- Better sound: Can connect to an external microphone for higher quality sound recording.
- Brighter framing: Features an optical viewfinder for clear, lag-free composition.
- Easier time-lapse photography: Has an intervalometer built-in for low frequency shooting.
- Longer lasting: Can take more shots (660 versus 320) on a single battery charge.
- More heavily discounted: Has been on the market for longer (launched in April 2011).
Reasons to prefer the Panasonic Lumix DMC-G5:
- Better video: Provides higher movie framerates (1080/60p versus 1080/30p).
- More framing info: Has an electronic viewfinder that displays shooting data.
- More complete view: Has a viewfinder with a larger field of view (100% vs 95%).
- Larger viewfinder image: Features a viewfinder with a higher magnification (0.70x vs 0.51x).
- Fewer buttons to press: Has a touchscreen to facilitate handling and shooting adjustments.
- Faster burst: Shoots at higher frequency (6 vs 4 flaps/sec) to capture the decisive moment.
- More compact: Is smaller (120x83mm vs 128x97mm) and will fit more readily into a bag.
- Less heavy: Has a lower weight (by 164g or 29 percent) and is thus easier to take along.
- More legacy lens friendly: Can use many non-native lenses via adapters.
- More affordable: Was released into a lower priced segment (20 percent cheaper at launch).
- More modern: Was introduced somewhat (1 year and 3 months) more recently.
If the number of relative strengths (bullet points above) is taken as a guide, the G5 emerges as the winner of the match-up (11 : 9 points). However, the pertinence of the various camera strengths will differ across photographers, so that you might want to weigh individual camera traits according to their importance for your own imaging needs before making a camera decision. A professional sports photographer will view the differences between cameras in a way that diverges from the perspective of a street photog, and a person interested in family portraits has distinct needs from a landscape shooter. Hence, the decision which camera is best and worth buying is often a very personal one.
How about other alternatives? Do the specifications of the Nikon D5100 and the Panasonic G5 place the cameras among the top in their class? Find out in the latest Best DSLR Camera and Best Mirrorless Interchangeable Lens Camera listings whether the two cameras rank among the cream of the crop.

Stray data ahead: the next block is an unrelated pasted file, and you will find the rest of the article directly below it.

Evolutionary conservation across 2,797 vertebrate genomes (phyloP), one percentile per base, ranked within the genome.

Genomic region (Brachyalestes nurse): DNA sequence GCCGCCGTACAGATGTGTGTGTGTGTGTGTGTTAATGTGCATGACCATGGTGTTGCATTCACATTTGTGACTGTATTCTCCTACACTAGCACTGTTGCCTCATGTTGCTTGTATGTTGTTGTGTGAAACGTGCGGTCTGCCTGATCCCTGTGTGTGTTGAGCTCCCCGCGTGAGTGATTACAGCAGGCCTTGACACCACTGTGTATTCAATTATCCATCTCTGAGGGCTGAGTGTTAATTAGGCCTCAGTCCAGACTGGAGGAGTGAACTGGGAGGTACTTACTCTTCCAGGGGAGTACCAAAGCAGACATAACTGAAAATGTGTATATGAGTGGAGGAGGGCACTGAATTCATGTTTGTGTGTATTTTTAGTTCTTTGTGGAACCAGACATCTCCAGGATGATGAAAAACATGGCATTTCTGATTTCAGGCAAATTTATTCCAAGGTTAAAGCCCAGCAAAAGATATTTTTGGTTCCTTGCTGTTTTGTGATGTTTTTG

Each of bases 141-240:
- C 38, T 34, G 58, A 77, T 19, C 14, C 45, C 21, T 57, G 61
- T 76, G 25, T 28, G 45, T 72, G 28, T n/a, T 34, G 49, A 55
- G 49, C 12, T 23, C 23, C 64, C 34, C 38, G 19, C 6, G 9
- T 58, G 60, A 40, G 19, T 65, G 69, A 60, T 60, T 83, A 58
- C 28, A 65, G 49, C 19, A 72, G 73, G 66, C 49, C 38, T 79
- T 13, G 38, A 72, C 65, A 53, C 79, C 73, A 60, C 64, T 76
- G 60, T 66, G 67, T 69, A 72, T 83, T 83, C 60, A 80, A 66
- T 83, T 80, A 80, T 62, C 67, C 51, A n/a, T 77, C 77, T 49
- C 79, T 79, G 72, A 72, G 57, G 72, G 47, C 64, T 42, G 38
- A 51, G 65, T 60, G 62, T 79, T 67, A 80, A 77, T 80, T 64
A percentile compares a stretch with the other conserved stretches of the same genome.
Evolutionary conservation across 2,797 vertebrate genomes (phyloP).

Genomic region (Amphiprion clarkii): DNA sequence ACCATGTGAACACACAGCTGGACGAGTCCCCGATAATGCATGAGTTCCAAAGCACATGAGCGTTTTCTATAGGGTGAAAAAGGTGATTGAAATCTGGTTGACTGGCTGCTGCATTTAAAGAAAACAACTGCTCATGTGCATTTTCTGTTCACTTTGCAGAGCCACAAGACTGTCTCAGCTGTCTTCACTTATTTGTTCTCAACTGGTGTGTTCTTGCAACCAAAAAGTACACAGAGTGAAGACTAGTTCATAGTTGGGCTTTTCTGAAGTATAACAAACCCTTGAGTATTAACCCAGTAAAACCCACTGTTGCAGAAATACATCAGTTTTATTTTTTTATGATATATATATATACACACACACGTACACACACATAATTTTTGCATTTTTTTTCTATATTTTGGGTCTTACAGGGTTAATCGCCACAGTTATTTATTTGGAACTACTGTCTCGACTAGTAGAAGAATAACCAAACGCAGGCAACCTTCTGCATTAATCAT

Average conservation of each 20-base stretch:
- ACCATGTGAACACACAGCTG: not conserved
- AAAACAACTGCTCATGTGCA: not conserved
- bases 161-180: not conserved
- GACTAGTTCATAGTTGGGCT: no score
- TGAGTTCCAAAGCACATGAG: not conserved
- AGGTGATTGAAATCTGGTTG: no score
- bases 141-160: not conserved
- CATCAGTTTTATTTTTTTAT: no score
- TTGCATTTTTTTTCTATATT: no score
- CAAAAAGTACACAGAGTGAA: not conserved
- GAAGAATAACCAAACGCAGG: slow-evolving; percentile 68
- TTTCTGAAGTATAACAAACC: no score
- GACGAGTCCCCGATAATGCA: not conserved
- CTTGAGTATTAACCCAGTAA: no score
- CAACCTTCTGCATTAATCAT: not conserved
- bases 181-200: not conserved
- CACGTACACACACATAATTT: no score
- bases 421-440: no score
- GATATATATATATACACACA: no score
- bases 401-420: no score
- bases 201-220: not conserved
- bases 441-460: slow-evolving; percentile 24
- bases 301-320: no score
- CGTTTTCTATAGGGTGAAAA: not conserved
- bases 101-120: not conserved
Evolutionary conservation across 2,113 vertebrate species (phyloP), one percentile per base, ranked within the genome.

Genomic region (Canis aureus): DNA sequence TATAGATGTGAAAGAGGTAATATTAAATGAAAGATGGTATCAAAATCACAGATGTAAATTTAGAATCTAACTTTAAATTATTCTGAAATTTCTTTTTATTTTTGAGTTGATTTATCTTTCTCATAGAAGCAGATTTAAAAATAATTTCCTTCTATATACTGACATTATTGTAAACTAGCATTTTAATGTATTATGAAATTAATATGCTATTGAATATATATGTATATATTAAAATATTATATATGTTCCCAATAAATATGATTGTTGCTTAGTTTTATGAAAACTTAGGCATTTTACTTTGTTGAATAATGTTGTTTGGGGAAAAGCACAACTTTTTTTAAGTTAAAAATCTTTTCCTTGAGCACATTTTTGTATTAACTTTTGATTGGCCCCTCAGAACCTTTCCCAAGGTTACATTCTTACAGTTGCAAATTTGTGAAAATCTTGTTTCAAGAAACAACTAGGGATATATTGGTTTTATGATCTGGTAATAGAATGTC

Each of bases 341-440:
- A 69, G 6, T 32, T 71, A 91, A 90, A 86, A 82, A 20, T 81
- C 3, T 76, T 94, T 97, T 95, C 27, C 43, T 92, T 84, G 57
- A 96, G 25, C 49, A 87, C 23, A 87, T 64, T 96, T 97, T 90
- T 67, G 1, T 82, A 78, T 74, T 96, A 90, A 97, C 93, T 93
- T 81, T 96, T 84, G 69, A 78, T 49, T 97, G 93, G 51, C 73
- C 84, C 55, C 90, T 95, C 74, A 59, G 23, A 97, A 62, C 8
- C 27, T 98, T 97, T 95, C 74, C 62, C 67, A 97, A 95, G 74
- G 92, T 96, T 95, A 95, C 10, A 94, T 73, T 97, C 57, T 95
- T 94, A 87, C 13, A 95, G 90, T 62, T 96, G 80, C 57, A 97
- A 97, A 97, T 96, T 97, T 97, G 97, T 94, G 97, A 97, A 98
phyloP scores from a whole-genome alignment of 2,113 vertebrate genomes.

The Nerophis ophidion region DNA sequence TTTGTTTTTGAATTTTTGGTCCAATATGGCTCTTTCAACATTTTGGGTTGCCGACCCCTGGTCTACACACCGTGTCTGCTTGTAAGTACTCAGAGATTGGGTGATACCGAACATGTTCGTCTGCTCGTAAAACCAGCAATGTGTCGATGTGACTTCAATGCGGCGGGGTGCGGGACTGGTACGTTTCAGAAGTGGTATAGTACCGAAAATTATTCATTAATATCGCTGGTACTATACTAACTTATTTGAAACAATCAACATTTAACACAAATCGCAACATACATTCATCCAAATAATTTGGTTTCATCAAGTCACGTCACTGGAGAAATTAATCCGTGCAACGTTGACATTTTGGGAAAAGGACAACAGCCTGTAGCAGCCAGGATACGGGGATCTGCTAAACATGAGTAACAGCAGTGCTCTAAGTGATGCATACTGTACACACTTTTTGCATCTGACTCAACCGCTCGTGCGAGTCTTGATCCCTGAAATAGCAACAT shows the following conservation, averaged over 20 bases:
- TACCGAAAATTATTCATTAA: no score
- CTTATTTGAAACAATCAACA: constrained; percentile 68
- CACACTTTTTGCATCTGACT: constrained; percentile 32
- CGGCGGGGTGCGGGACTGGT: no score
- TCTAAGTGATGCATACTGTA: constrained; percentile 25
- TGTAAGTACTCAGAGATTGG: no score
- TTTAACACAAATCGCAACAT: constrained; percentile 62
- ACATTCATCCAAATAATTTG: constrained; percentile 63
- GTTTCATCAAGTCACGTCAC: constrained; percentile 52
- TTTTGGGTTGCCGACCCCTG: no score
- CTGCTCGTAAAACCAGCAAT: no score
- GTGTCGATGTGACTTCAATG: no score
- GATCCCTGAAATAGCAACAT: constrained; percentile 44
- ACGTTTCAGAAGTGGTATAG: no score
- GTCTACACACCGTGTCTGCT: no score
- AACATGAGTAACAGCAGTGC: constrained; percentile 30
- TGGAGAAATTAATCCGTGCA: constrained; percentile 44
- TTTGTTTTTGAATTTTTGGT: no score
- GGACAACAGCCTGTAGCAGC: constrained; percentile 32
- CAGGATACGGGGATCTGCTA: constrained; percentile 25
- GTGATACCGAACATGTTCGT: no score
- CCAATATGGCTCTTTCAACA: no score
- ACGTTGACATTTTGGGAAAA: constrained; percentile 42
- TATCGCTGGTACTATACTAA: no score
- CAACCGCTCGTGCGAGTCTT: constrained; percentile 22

In any case, while the comparison of the spec-sheets of cameras can offer a general idea of their imaging potential, it remains partial and cannot reveal, for example, the shooting experience and imaging performance when actually working with the D5100 or the G5. User reviews, such as those found at amazon, can sometimes inform about these issues, but such feedback is often incomplete, inconsistent, and biased.
This is where reviews by experts come in. The following table reports the overall ratings of the cameras as published by some of the major camera review sites (amateurphotographer [AP], cameralabs [CL], digitalcameraworld [DCW], dpreview [DPR], ephotozine [EPZ], photographyblog [PB]). As can be seen, the professional reviewers agree in many cases on the quality of different cameras, but sometimes their assessments diverge, reinforcing the earlier point that a camera decision is often a very personal choice.
|1.||Nikon D5100||5/5||+ +||..||76/100||4.5/5||4.5/5||Apr 2011||749|
|2.||Panasonic G5||3/5||+ +||..||..||4.5/5||4.5/5||Jul 2012||599|
|3.||Canon T2i||..||+ +||..||77/100||4/5||4.5/5||Feb 2010||699|
|4.||Nikon D5600||4/5||..||4/5||79/100||4.5/5||4/5||Nov 2016||699|
|5.||Nikon D5500||5/5||+||..||79/100||4.5/5||4.5/5||Jan 2015||899|
|6.||Nikon D5300||4/5||+ +||..||79/100||4.5/5||4.5/5||Oct 2013||799|
|7.||Nikon D3200||5/5||+ +||..||73/100||4.5/5||4.5/5||Apr 2012||599|
|8.||Nikon D5200||4/5||+ +||..||79/100||4.5/5||4.5/5||Nov 2012||749|
|9.||Nikon D7000||4/5||..||..||80/100||4.5/5||4.5/5||Sep 2010||1,499|
|10.||Nikon D3100||5/5||+ +||..||72/100||4.5/5||4.5/5||Aug 2010||599|
|11.||Nikon D5000||..||+ +||..||75/100||4/5||4.5/5||Apr 2009||749|
|12.||Panasonic G7||4/5||+ +||..||80/100||5/5||4.5/5||May 2015||649|
|13.||Panasonic G6||4/5||+ +||..||..||5/5||4.5/5||Apr 2013||599|
|14.||Panasonic G3||3/5||+ +||..||75/100||4.5/5||5/5||May 2011||599|